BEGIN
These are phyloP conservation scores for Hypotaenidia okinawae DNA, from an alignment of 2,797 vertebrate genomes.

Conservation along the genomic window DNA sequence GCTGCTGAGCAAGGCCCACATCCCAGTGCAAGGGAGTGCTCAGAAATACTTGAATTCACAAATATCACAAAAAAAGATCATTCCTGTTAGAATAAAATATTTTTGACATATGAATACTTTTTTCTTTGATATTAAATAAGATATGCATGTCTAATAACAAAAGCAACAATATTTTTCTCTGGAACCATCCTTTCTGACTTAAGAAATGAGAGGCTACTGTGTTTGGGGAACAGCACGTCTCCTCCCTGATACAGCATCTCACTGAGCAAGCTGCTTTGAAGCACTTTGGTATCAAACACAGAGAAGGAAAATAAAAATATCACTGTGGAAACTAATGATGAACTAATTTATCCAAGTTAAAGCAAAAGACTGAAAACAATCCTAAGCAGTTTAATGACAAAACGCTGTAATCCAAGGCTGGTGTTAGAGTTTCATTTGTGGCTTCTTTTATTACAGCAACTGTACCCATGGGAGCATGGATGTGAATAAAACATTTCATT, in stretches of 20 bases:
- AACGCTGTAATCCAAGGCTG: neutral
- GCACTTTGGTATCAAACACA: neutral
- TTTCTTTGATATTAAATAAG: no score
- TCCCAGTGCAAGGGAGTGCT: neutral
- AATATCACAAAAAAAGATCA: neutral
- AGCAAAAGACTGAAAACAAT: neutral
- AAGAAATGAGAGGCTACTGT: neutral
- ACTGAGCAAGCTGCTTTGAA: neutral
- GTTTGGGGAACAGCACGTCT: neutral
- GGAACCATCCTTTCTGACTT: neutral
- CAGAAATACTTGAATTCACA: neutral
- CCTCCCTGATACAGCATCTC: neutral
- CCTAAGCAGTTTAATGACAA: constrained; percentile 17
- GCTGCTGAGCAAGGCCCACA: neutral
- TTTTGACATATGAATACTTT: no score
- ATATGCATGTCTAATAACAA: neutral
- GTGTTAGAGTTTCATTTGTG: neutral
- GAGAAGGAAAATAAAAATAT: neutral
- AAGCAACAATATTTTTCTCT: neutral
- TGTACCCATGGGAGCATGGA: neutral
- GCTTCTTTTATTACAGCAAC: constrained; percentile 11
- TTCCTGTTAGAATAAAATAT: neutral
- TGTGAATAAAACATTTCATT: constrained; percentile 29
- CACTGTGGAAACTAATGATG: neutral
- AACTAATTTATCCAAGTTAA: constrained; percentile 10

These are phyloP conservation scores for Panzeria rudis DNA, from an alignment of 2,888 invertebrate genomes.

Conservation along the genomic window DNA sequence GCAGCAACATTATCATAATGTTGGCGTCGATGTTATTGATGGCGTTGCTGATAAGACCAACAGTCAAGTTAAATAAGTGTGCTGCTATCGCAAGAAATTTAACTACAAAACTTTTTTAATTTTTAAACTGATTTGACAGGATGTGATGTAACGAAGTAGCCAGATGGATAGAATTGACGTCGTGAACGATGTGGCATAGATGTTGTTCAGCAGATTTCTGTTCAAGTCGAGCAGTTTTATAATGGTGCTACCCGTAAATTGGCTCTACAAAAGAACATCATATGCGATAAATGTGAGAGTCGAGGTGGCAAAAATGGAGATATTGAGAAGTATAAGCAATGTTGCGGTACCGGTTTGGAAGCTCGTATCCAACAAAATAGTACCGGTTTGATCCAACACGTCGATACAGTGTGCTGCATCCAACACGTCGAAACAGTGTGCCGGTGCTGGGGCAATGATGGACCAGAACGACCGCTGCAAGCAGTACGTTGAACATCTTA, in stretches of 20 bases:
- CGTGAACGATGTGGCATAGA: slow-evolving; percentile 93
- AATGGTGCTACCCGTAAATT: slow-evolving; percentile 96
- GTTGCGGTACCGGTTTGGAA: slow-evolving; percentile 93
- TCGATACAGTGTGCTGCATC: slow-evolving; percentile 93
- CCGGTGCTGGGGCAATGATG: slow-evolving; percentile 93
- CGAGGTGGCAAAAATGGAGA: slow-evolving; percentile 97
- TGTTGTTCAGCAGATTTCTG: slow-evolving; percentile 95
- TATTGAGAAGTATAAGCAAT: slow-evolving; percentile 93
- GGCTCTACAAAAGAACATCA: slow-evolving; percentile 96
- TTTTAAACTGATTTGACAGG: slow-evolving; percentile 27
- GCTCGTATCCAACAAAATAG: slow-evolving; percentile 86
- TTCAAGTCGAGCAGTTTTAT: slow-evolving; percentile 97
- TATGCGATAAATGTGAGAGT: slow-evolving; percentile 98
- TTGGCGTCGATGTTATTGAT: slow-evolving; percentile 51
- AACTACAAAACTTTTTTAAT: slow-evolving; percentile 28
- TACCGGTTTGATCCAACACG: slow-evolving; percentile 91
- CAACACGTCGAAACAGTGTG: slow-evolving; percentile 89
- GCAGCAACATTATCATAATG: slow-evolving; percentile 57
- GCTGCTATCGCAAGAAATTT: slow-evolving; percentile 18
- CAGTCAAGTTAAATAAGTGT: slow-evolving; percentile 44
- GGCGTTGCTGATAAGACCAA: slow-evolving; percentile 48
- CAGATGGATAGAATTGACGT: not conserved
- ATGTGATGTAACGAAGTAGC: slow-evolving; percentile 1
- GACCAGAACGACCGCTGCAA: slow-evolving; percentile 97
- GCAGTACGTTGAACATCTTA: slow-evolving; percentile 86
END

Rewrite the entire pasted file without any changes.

These are phyloP conservation scores for Hypotaenidia okinawae DNA, from an alignment of 2,797 vertebrate genomes.

Conservation along the genomic window DNA sequence GCTGCTGAGCAAGGCCCACATCCCAGTGCAAGGGAGTGCTCAGAAATACTTGAATTCACAAATATCACAAAAAAAGATCATTCCTGTTAGAATAAAATATTTTTGACATATGAATACTTTTTTCTTTGATATTAAATAAGATATGCATGTCTAATAACAAAAGCAACAATATTTTTCTCTGGAACCATCCTTTCTGACTTAAGAAATGAGAGGCTACTGTGTTTGGGGAACAGCACGTCTCCTCCCTGATACAGCATCTCACTGAGCAAGCTGCTTTGAAGCACTTTGGTATCAAACACAGAGAAGGAAAATAAAAATATCACTGTGGAAACTAATGATGAACTAATTTATCCAAGTTAAAGCAAAAGACTGAAAACAATCCTAAGCAGTTTAATGACAAAACGCTGTAATCCAAGGCTGGTGTTAGAGTTTCATTTGTGGCTTCTTTTATTACAGCAACTGTACCCATGGGAGCATGGATGTGAATAAAACATTTCATT, in stretches of 20 bases:
- AACGCTGTAATCCAAGGCTG: neutral
- GCACTTTGGTATCAAACACA: neutral
- TTTCTTTGATATTAAATAAG: no score
- TCCCAGTGCAAGGGAGTGCT: neutral
- AATATCACAAAAAAAGATCA: neutral
- AGCAAAAGACTGAAAACAAT: neutral
- AAGAAATGAGAGGCTACTGT: neutral
- ACTGAGCAAGCTGCTTTGAA: neutral
- GTTTGGGGAACAGCACGTCT: neutral
- GGAACCATCCTTTCTGACTT: neutral
- CAGAAATACTTGAATTCACA: neutral
- CCTCCCTGATACAGCATCTC: neutral
- CCTAAGCAGTTTAATGACAA: constrained; percentile 17
- GCTGCTGAGCAAGGCCCACA: neutral
- TTTTGACATATGAATACTTT: no score
- ATATGCATGTCTAATAACAA: neutral
- GTGTTAGAGTTTCATTTGTG: neutral
- GAGAAGGAAAATAAAAATAT: neutral
- AAGCAACAATATTTTTCTCT: neutral
- TGTACCCATGGGAGCATGGA: neutral
- GCTTCTTTTATTACAGCAAC: constrained; percentile 11
- TTCCTGTTAGAATAAAATAT: neutral
- TGTGAATAAAACATTTCATT: constrained; percentile 29
- CACTGTGGAAACTAATGATG: neutral
- AACTAATTTATCCAAGTTAA: constrained; percentile 10

These are phyloP conservation scores for Panzeria rudis DNA, from an alignment of 2,888 invertebrate genomes.

Conservation along the genomic window DNA sequence GCAGCAACATTATCATAATGTTGGCGTCGATGTTATTGATGGCGTTGCTGATAAGACCAACAGTCAAGTTAAATAAGTGTGCTGCTATCGCAAGAAATTTAACTACAAAACTTTTTTAATTTTTAAACTGATTTGACAGGATGTGATGTAACGAAGTAGCCAGATGGATAGAATTGACGTCGTGAACGATGTGGCATAGATGTTGTTCAGCAGATTTCTGTTCAAGTCGAGCAGTTTTATAATGGTGCTACCCGTAAATTGGCTCTACAAAAGAACATCATATGCGATAAATGTGAGAGTCGAGGTGGCAAAAATGGAGATATTGAGAAGTATAAGCAATGTTGCGGTACCGGTTTGGAAGCTCGTATCCAACAAAATAGTACCGGTTTGATCCAACACGTCGATACAGTGTGCTGCATCCAACACGTCGAAACAGTGTGCCGGTGCTGGGGCAATGATGGACCAGAACGACCGCTGCAAGCAGTACGTTGAACATCTTA, in stretches of 20 bases:
- CGTGAACGATGTGGCATAGA: slow-evolving; percentile 93
- AATGGTGCTACCCGTAAATT: slow-evolving; percentile 96
- GTTGCGGTACCGGTTTGGAA: slow-evolving; percentile 93
- TCGATACAGTGTGCTGCATC: slow-evolving; percentile 93
- CCGGTGCTGGGGCAATGATG: slow-evolving; percentile 93
- CGAGGTGGCAAAAATGGAGA: slow-evolving; percentile 97
- TGTTGTTCAGCAGATTTCTG: slow-evolving; percentile 95
- TATTGAGAAGTATAAGCAAT: slow-evolving; percentile 93
- GGCTCTACAAAAGAACATCA: slow-evolving; percentile 96
- TTTTAAACTGATTTGACAGG: slow-evolving; percentile 27
- GCTCGTATCCAACAAAATAG: slow-evolving; percentile 86
- TTCAAGTCGAGCAGTTTTAT: slow-evolving; percentile 97
- TATGCGATAAATGTGAGAGT: slow-evolving; percentile 98
- TTGGCGTCGATGTTATTGAT: slow-evolving; percentile 51
- AACTACAAAACTTTTTTAAT: slow-evolving; percentile 28
- TACCGGTTTGATCCAACACG: slow-evolving; percentile 91
- CAACACGTCGAAACAGTGTG: slow-evolving; percentile 89
- GCAGCAACATTATCATAATG: slow-evolving; percentile 57
- GCTGCTATCGCAAGAAATTT: slow-evolving; percentile 18
- CAGTCAAGTTAAATAAGTGT: slow-evolving; percentile 44
- GGCGTTGCTGATAAGACCAA: slow-evolving; percentile 48
- CAGATGGATAGAATTGACGT: not conserved
- ATGTGATGTAACGAAGTAGC: slow-evolving; percentile 1
- GACCAGAACGACCGCTGCAA: slow-evolving; percentile 97
- GCAGTACGTTGAACATCTTA: slow-evolving; percentile 86